Extension and Ag Research News


Prairie Fare: Where’s the Protein?

We all need protein as part of a nutritious, well-balanced diet.

By Julie Garden-Robinson, Food and Nutrition Specialist

NDSU Extension

“If you have ‘helpers’ put them to work,” the article said.

“We warn you, you’ll have to grin and bear it the first few times you try putting your family to work,” it continued. “More trouble than the work’s worth, you’ll think.”

“But you’ll change your mind once you get them trained,” the article concluded. “They’ll not only help you a lot, there’ll be a more cooperative spirit about everything, especially if you’re generous with praise.”

I was flipping through some World War II-era cookbooks in my office. They dated back to 1943 and were written by the Home Economics Institute. They included information about stretching your protein dollar and using your victory garden produce in a variety of ways. They also had some parenting advice, I noted.

Despite the books being 77 years old and a bit fragile, much of the advice was good.

I think my mother must have read these books.

Thinking back, I was the one who was grinning and bearing it when I was a child. To be honest, I wasn’t always grinning as I cleaned, watered plants and helped with dishes.

“I’ve never seen such a good worker,” Mom said.

Yes, she read the part about the value of praise. I worked even harder.

In the World War I and II eras, victory gardens provided food for families, who also were encouraged to preserve foods. Much of the agricultural production during the war was diverted to other parts of the world to offset food shortages.

Not only did the gardens provide nutritious food, they boosted morale. In 1943, meat, cheese, fats, canned milk and some processed foods were rationed in the U.S. People were allotted points in ration books for various foods.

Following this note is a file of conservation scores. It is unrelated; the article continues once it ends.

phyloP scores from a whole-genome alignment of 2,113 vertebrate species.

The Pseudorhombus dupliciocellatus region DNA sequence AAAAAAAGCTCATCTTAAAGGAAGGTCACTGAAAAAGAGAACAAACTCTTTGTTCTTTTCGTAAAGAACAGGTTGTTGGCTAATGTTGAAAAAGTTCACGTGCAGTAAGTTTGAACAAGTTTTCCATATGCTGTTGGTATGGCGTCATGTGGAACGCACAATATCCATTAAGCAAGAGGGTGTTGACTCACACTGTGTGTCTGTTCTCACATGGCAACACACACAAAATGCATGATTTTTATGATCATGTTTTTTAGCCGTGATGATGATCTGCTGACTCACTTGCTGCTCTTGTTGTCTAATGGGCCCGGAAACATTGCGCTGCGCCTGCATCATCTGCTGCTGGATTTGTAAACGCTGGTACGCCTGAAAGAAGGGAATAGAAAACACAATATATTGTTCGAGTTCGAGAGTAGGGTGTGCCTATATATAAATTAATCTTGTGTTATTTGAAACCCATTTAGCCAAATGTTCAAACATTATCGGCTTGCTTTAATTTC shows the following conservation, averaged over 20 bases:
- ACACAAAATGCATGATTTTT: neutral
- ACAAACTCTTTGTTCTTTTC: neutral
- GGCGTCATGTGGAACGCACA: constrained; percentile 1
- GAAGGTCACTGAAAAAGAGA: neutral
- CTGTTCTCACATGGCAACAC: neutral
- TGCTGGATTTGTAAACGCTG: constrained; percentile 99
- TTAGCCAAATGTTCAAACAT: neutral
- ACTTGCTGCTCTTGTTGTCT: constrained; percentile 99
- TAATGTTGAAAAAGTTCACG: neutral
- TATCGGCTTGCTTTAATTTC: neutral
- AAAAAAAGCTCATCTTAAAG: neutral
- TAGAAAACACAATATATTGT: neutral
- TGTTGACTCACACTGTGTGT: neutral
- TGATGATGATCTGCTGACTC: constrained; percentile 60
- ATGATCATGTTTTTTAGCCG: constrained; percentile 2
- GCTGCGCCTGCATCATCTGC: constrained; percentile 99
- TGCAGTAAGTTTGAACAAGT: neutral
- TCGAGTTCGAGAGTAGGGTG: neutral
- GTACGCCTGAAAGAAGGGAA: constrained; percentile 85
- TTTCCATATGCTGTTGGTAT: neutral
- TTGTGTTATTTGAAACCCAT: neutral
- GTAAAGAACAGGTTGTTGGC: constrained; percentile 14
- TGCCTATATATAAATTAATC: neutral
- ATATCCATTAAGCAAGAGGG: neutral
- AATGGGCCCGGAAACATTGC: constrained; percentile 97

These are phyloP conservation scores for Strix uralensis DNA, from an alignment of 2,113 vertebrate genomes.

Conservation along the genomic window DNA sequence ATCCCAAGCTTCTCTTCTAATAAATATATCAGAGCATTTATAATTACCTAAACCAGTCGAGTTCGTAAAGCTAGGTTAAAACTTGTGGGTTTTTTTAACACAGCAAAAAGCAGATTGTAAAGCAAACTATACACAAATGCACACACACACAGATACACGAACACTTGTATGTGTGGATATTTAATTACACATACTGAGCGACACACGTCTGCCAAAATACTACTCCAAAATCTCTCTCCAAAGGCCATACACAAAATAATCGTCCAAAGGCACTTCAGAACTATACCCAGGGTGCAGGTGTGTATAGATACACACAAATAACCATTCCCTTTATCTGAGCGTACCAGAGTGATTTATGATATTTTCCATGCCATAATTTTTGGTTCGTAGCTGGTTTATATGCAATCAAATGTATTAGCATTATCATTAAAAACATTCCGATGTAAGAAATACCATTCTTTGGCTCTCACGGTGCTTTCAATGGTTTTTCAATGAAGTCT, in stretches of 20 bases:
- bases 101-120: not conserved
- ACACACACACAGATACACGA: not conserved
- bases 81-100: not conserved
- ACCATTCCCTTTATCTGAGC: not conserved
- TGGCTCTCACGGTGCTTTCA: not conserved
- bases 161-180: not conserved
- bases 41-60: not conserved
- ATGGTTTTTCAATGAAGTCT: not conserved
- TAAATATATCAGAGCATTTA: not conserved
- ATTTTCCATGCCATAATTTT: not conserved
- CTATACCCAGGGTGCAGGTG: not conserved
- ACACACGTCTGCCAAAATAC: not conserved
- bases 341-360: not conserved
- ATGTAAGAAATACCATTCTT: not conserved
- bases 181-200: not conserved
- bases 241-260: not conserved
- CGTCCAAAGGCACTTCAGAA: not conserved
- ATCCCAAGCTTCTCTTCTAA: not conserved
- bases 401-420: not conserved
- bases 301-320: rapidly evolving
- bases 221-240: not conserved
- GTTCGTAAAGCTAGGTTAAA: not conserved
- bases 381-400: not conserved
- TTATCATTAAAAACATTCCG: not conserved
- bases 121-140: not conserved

Despite the war being over for a few decades when I was young, we had “victory gardens” covering our backyard and side yard, plus another garden in the country.

Lately, we have a different type of war going on: a battle against a virus. Sadly, this virus is causing illness and death, especially among older generations.

Most of us have heard about recent concerns of food shortages. We might have experienced higher costs of meat items or limits on the amount of meat and other protein foods we can purchase. Many meat packing plants have shut down temporarily.

As I strolled to the meat counter in the grocery store near my home recently, I didn’t encounter a shortage.

If the meat supply is limited where you are, buying meat from local sources is an option in some communities. We also can learn from previous generations, who stretched protein by adding beans, lentils and other foods.

We all need protein as part of a nutritious, well-balanced diet, regardless of our age. We need protein to build and repair tissues throughout our body.

How much protein do we need, according to the current nutrition research? It might be less than you think.

Try this calculation to learn the number of grams of protein you need. Multiply your body weight (in pounds) by 0.36 gram. On average, a sedentary man weighing 180 pounds would need about 65 grams of protein per day to meet basic needs. If you are more active or ill, your protein needs usually increase.